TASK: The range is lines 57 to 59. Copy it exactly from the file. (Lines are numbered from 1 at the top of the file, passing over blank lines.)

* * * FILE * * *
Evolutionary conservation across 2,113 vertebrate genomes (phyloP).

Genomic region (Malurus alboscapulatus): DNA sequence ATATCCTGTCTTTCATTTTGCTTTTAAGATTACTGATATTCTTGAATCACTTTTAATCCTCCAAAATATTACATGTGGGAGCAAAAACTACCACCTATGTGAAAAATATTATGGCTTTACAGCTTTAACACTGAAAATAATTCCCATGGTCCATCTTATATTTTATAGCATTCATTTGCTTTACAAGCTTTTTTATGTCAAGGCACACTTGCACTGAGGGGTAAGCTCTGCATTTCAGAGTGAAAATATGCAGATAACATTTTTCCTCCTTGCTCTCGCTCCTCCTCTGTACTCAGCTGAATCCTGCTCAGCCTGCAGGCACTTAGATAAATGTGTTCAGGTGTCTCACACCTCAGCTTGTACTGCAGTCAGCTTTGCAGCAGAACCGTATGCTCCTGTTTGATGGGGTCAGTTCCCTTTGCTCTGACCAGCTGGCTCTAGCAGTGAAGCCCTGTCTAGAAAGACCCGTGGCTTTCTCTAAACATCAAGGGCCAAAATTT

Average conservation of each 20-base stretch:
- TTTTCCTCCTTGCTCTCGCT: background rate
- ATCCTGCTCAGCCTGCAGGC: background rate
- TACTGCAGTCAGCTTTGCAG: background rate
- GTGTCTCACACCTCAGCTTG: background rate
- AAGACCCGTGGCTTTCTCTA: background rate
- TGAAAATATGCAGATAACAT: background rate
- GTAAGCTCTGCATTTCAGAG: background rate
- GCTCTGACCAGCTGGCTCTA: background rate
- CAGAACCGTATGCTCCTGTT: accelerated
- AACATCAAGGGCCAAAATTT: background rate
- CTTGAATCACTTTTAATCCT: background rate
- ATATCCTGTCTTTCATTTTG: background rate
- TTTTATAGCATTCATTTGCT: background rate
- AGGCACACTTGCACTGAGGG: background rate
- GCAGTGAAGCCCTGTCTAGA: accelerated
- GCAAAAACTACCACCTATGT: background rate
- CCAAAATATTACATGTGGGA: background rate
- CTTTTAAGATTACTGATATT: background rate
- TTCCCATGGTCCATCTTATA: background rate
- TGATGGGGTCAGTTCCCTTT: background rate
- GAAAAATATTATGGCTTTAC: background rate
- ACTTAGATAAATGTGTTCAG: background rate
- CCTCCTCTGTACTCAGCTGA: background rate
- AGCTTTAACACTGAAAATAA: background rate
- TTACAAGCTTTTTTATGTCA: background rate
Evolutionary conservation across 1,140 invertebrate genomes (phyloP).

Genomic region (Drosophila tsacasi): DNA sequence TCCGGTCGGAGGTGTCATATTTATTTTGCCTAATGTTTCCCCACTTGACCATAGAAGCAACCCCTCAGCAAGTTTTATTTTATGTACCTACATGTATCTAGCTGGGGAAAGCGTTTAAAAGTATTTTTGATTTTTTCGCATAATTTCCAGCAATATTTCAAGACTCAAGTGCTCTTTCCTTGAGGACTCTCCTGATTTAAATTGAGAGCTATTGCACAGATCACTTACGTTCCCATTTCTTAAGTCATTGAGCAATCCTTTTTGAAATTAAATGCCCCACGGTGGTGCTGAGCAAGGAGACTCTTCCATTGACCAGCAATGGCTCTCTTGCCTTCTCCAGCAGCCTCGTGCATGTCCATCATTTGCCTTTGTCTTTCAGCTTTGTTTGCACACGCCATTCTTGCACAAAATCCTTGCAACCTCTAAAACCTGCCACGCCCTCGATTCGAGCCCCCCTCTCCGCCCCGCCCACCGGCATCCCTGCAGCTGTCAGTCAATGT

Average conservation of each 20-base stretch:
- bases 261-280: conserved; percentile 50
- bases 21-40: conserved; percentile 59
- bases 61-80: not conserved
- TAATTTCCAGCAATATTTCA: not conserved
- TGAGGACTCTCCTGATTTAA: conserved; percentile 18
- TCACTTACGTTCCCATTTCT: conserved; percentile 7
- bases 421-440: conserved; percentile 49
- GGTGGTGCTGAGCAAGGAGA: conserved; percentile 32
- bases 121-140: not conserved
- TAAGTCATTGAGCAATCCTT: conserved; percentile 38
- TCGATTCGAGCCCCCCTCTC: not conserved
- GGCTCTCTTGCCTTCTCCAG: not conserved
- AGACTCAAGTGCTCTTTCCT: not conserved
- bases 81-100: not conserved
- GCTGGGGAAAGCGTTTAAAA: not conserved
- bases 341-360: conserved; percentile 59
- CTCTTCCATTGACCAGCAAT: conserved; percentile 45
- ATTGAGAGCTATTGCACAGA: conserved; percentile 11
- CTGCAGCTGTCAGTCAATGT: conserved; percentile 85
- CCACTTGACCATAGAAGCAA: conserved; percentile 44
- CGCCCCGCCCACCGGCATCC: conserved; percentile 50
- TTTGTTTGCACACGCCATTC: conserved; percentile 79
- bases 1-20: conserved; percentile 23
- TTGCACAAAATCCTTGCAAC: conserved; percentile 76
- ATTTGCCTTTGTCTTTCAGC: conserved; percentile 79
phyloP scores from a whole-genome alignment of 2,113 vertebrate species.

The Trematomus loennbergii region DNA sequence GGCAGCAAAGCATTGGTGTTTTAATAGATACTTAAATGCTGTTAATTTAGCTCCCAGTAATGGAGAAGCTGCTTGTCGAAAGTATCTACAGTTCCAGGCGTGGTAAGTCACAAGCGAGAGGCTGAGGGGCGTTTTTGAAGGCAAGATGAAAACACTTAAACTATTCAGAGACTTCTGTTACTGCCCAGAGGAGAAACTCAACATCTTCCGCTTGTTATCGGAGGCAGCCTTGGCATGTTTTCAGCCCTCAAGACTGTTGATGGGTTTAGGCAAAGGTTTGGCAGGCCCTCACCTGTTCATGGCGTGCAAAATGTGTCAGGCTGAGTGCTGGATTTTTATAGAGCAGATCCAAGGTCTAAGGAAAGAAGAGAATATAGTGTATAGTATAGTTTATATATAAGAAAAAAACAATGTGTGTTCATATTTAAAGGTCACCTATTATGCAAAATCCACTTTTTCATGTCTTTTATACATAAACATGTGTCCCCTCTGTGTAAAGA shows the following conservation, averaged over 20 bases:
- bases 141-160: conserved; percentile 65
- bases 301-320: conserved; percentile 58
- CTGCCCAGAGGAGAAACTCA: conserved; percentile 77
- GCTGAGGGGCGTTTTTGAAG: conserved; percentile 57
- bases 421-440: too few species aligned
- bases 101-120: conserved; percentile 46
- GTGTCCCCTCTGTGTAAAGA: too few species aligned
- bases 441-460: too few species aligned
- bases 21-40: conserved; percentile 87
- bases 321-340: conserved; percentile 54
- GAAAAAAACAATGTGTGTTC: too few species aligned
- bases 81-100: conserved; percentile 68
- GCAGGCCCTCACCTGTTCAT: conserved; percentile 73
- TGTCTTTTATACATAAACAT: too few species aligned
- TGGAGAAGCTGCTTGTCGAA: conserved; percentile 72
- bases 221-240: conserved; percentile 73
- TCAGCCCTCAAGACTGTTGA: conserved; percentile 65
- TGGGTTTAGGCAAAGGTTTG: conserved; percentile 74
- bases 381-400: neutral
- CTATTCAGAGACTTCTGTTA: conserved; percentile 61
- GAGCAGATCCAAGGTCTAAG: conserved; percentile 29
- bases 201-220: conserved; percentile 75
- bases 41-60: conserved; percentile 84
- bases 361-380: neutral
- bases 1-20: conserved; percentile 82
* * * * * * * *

phyloP scores from a whole-genome alignment of 2,113 vertebrate species.

The Trematomus loennbergii region DNA sequence GGCAGCAAAGCATTGGTGTTTTAATAGATACTTAAATGCTGTTAATTTAGCTCCCAGTAATGGAGAAGCTGCTTGTCGAAAGTATCTACAGTTCCAGGCGTGGTAAGTCACAAGCGAGAGGCTGAGGGGCGTTTTTGAAGGCAAGATGAAAACACTTAAACTATTCAGAGACTTCTGTTACTGCCCAGAGGAGAAACTCAACATCTTCCGCTTGTTATCGGAGGCAGCCTTGGCATGTTTTCAGCCCTCAAGACTGTTGATGGGTTTAGGCAAAGGTTTGGCAGGCCCTCACCTGTTCATGGCGTGCAAAATGTGTCAGGCTGAGTGCTGGATTTTTATAGAGCAGATCCAAGGTCTAAGGAAAGAAGAGAATATAGTGTATAGTATAGTTTATATATAAGAAAAAAACAATGTGTGTTCATATTTAAAGGTCACCTATTATGCAAAATCCACTTTTTCATGTCTTTTATACATAAACATGTGTCCCCTCTGTGTAAAGA shows the following conservation, averaged over 20 bases:
- bases 141-160: conserved; percentile 65